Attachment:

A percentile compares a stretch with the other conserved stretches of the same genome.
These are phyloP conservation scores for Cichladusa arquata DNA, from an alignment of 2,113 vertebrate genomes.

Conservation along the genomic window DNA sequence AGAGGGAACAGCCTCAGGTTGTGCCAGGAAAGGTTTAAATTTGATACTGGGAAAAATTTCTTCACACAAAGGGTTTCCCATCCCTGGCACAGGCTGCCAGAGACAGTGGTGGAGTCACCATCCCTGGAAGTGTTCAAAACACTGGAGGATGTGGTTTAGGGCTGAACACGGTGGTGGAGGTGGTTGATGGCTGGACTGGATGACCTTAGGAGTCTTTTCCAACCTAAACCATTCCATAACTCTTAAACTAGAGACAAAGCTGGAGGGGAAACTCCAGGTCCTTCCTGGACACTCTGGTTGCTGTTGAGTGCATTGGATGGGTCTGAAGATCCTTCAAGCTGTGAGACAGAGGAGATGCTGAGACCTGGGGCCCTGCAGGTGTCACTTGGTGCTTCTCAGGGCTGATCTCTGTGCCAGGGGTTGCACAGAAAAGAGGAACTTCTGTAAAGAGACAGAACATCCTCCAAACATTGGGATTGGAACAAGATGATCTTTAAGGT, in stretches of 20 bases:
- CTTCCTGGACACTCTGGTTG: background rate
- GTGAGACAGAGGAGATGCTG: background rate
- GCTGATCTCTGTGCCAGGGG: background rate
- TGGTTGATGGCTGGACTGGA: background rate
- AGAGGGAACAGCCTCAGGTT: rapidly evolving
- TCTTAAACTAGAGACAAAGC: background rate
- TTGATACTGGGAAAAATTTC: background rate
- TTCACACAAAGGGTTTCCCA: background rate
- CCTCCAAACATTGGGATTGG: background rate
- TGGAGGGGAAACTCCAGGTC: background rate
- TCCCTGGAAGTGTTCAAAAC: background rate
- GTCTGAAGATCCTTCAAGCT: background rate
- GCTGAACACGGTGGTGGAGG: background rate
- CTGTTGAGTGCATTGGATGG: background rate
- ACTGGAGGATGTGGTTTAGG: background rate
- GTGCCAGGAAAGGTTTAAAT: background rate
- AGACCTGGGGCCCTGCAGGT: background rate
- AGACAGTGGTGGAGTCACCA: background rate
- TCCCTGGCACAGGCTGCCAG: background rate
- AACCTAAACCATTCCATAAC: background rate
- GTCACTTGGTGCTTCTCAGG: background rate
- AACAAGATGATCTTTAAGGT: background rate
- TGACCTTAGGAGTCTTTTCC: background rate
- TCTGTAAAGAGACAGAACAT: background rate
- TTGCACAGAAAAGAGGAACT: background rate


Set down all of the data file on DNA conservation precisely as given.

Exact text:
A percentile compares a stretch with the other conserved stretches of the same genome.
These are phyloP conservation scores for Cichladusa arquata DNA, from an alignment of 2,113 vertebrate genomes.

Conservation along the genomic window DNA sequence AGAGGGAACAGCCTCAGGTTGTGCCAGGAAAGGTTTAAATTTGATACTGGGAAAAATTTCTTCACACAAAGGGTTTCCCATCCCTGGCACAGGCTGCCAGAGACAGTGGTGGAGTCACCATCCCTGGAAGTGTTCAAAACACTGGAGGATGTGGTTTAGGGCTGAACACGGTGGTGGAGGTGGTTGATGGCTGGACTGGATGACCTTAGGAGTCTTTTCCAACCTAAACCATTCCATAACTCTTAAACTAGAGACAAAGCTGGAGGGGAAACTCCAGGTCCTTCCTGGACACTCTGGTTGCTGTTGAGTGCATTGGATGGGTCTGAAGATCCTTCAAGCTGTGAGACAGAGGAGATGCTGAGACCTGGGGCCCTGCAGGTGTCACTTGGTGCTTCTCAGGGCTGATCTCTGTGCCAGGGGTTGCACAGAAAAGAGGAACTTCTGTAAAGAGACAGAACATCCTCCAAACATTGGGATTGGAACAAGATGATCTTTAAGGT, in stretches of 20 bases:
- CTTCCTGGACACTCTGGTTG: background rate
- GTGAGACAGAGGAGATGCTG: background rate
- GCTGATCTCTGTGCCAGGGG: background rate
- TGGTTGATGGCTGGACTGGA: background rate
- AGAGGGAACAGCCTCAGGTT: rapidly evolving
- TCTTAAACTAGAGACAAAGC: background rate
- TTGATACTGGGAAAAATTTC: background rate
- TTCACACAAAGGGTTTCCCA: background rate
- CCTCCAAACATTGGGATTGG: background rate
- TGGAGGGGAAACTCCAGGTC: background rate
- TCCCTGGAAGTGTTCAAAAC: background rate
- GTCTGAAGATCCTTCAAGCT: background rate
- GCTGAACACGGTGGTGGAGG: background rate
- CTGTTGAGTGCATTGGATGG: background rate
- ACTGGAGGATGTGGTTTAGG: background rate
- GTGCCAGGAAAGGTTTAAAT: background rate
- AGACCTGGGGCCCTGCAGGT: background rate
- AGACAGTGGTGGAGTCACCA: background rate
- TCCCTGGCACAGGCTGCCAG: background rate
- AACCTAAACCATTCCATAAC: background rate
- GTCACTTGGTGCTTCTCAGG: background rate
- AACAAGATGATCTTTAAGGT: background rate
- TGACCTTAGGAGTCTTTTCC: background rate
- TCTGTAAAGAGACAGAACAT: background rate
- TTGCACAGAAAAGAGGAACT: background rate